A functional variant in NKX3.1 associated with prostate cancer risk in the Selenium and Vitamin E Cancer Prevention Trial (SELECT).

Publication Type:

Journal Article

Source:

Cancer prevention research (Philadelphia, Pa.) (2014)

Keywords:

2014, June 2014, Public Health Sciences Division

Abstract:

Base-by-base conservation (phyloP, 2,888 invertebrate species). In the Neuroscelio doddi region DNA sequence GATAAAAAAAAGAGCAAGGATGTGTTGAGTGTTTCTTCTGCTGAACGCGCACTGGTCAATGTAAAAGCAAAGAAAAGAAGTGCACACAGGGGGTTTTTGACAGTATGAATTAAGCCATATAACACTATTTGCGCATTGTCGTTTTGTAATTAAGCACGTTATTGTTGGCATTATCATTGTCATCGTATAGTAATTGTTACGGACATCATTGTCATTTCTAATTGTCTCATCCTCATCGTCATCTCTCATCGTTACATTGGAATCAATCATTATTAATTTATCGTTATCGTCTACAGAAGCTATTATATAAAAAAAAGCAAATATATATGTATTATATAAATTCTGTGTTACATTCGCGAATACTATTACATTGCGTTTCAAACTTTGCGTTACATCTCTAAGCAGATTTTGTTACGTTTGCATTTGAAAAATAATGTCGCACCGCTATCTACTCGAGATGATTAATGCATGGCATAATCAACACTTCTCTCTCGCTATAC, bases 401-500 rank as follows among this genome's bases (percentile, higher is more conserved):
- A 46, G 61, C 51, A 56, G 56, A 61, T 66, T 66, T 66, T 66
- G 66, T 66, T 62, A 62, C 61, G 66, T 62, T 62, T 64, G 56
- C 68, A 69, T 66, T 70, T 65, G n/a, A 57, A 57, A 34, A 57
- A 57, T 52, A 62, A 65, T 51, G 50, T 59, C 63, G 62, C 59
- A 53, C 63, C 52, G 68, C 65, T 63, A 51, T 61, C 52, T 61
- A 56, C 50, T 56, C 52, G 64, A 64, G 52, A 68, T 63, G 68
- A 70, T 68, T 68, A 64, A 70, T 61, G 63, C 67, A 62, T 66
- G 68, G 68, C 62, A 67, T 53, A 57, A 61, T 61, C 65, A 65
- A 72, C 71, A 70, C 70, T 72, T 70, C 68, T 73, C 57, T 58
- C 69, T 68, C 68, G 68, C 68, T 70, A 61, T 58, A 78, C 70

NKX3.1 is an androgen-regulated prostate tumor suppressor protein. We previously found that antioxidant administration (N-acetylcysteine) in the Nkx3.1 knock-out mouse model promoted prostate epithelial proliferation, suggesting that NKX3.1 activity modifies the effect of antioxidant administration on prostate carcinogenesis. Interestingly, administration of the antioxidant vitamin E significantly increased prostate cancer risk in the Selenium and Vitamin E Cancer Prevention Trial (SELECT), suggesting our animal experiments may be relevant to humans. To determine whether NKX3.1 played a role in increased human prostate cancer risk associated with antioxidant administration in SELECT, we investigated the joint risk of antioxidant administration and NKX3.1 genotypes previously found to be associated with decreased NKX3.1 mRNA expression (rs11781886) or DNA-binding activity in vitro (rs2228013) in the SELECT biomarker case-cohort sub-study (1,866 cases; 3135 non-cases). Multivariable COX regression models were developed to determine the joint association of NKX3.1 genotypes with administration of vitamin E, selenium, or the combination, compared to placebo. The CC genotype at rs11781886 combined with selenium administration was associated with increased overall prostate cancer risk (HR 1.676, 95% CI 1.011-2.777, p=0.045) and low grade prostate cancer risk (HR 1.811, 95% CI 1.016-3.228, p=0.0441). Similarly, the rs11781886 minor allele (CC+CT) combined with vitamin E administration was significantly associated with increased prostate cancer risk (HR 1.450, 95% CI 1.117-1.882, p=0.0052). Our results indicate that variation in NKX3.1 expression combined with selenium or vitamin E treatment modifies the risk of prostate cancer. Genetic background may modulate the effects of antioxidant supplementation thought to act as chemoprevention agents.